Year fifty, the first video game

This story begins at the end of the Second World War, where the interest of radar eavesdropping, aeronautical calculations and the elaboration of the atomic bomb had required supercomputers, thus reserving this practice to the military interest.

THE EDSAC IS HUGE AND REMAINS LESS POWERFUL THAN A CALCULATOR NOWADAYS

In 1949, the University of Cambridge in the United Kingdom invested in a new computer, the "EDSAC", for research purposes. It was the first electronic computer in the world, replacing the mechanical computers of the past.


Starting

THE FERRANTI MARK 1 CAN BE PRODUCED IN SERIES

In 1952, Alexander Sandy Douglas worked on his philosophy thesis "man-machine interaction". Deciding to make the computer less austere, Alexander developed a game and transposed in 1951 a prototype made by Christopher Strachey ("Checkers") but made functional by Alexander in 1952 only on a Ferranti Mark1 (the first general-purpose computer, marketable and compatible between the different units produced).


THE COMPUTER INFORMS YOU WHEN YOU ARE TOO SLOW TO PLAY

The "Checkers"


This "Checkers" is the very first game to propose a graphic interface (the fact of seeing the actions on a moving cathodic screen), a sound part (sound effects) and the first program with a completed artificial intelligence in the world. Its impact is still considerable in the history of computer science today. This title will even be broadcast on English television.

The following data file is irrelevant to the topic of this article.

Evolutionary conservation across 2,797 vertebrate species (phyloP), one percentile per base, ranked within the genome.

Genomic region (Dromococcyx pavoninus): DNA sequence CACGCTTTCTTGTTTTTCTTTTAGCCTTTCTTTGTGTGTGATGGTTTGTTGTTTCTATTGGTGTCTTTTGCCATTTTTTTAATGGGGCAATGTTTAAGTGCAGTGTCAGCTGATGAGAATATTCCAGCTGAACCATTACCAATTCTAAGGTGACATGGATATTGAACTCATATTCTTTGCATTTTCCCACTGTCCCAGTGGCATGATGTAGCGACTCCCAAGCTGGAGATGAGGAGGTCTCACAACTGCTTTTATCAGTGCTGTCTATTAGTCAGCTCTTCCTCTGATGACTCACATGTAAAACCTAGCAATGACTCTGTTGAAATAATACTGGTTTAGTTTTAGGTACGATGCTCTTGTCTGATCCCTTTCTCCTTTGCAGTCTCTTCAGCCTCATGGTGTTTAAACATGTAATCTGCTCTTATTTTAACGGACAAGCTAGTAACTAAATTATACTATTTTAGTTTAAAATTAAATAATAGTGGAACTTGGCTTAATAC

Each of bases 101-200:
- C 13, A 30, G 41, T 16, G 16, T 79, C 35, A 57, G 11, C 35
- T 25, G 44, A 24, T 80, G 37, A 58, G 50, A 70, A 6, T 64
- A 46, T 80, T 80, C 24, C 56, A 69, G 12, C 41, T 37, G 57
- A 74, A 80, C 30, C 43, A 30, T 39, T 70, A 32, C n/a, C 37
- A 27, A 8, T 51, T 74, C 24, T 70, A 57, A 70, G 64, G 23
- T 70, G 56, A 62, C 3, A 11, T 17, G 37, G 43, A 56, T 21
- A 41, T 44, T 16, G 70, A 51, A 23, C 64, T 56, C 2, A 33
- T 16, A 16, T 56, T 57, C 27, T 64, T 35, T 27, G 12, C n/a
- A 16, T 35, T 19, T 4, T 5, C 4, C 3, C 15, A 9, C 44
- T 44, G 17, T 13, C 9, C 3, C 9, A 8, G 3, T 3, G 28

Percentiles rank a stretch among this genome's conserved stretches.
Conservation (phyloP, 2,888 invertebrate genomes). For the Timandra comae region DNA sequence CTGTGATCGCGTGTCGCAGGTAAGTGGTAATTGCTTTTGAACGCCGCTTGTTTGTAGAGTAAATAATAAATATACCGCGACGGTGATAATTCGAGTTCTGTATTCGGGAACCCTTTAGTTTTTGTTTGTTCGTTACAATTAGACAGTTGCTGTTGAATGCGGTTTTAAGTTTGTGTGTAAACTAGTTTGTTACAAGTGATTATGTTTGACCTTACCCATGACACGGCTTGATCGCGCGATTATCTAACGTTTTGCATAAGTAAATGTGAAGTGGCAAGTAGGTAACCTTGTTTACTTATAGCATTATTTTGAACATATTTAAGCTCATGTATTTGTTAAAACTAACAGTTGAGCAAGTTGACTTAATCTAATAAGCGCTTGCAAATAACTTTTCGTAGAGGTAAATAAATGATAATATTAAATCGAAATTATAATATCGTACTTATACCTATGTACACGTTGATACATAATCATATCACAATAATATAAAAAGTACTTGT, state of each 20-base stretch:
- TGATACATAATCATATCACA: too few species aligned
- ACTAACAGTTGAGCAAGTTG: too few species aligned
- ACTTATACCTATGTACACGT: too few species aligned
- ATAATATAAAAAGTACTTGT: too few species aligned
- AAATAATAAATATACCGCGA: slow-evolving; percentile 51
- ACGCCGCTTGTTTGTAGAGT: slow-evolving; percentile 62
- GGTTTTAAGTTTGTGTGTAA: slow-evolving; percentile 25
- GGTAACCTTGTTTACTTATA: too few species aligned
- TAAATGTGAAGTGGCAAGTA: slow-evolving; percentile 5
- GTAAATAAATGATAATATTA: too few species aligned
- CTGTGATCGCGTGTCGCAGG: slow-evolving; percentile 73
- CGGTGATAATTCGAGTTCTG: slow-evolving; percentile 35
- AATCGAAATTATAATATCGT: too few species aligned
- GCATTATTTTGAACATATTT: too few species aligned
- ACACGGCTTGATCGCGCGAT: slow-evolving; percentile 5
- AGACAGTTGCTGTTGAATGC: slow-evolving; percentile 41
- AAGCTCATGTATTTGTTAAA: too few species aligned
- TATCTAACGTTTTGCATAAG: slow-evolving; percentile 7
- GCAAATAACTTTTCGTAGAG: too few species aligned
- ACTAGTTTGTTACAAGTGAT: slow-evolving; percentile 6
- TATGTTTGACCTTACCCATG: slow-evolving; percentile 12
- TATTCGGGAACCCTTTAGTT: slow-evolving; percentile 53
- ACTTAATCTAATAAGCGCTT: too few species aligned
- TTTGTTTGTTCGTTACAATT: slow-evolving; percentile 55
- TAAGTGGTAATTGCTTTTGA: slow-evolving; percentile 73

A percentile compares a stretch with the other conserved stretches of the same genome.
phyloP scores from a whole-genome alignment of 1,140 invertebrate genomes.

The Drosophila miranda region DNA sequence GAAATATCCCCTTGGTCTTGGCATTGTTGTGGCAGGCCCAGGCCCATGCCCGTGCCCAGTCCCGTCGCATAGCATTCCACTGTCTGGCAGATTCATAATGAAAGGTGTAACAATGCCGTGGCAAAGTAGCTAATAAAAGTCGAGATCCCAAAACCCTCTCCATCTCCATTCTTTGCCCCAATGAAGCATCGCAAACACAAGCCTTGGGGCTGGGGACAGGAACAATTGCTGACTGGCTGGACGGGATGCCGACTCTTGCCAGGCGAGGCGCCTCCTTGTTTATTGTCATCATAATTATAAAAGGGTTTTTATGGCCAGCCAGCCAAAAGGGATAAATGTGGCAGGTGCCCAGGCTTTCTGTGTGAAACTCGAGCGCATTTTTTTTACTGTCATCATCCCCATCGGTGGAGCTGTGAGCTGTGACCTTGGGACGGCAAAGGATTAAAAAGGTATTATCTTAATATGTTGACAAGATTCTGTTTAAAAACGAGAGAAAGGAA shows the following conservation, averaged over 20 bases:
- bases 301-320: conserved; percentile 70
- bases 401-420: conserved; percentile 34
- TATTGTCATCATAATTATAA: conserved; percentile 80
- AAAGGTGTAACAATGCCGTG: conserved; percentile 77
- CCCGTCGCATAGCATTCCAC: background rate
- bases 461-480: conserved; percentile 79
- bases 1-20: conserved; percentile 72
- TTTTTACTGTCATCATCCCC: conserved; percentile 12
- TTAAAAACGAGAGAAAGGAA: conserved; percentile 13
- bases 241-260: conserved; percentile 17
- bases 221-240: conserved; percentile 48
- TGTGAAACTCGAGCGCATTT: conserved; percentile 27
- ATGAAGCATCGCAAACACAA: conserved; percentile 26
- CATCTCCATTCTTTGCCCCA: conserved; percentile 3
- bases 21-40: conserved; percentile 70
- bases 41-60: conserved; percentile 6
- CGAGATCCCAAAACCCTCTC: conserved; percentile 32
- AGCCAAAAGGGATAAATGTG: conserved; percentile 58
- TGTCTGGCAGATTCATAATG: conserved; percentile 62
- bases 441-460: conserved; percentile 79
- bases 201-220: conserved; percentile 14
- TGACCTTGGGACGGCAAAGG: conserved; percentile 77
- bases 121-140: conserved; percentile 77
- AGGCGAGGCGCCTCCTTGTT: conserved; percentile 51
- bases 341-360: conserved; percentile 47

"OXO" the beginning of the adventure


Alexander Sandy Douglas not only worked on the conversion of Christopher Strachey's "Checkers" but also on his own EDSAC project, "OXO", as part of his thesis.

THE SCREENS OF THE EDSAC

Still today nobody is really able to define which is the first finished video game but despite the differences, "OXO" is the most often quoted and rightly so...

AUSTERE BUT INNOVATIVE

"OXO" is simply a tic-tac-toe game (the original name was "Noughts and Crosses") which explains its name (the cross and the circles). The game has an artificial intelligence (which does not make mistakes) and a graphic interface.


Limited to the EDSAC computer (not transportable), and therefore not accessible to the general public, its impact will be very limited.


However, researchers believe that Alexander would have presented "OXO" to Cambridge University before finalizing the adaptation of Christopher Strachey's "Checkers", making it the world's first video game.

Article by Romain Villez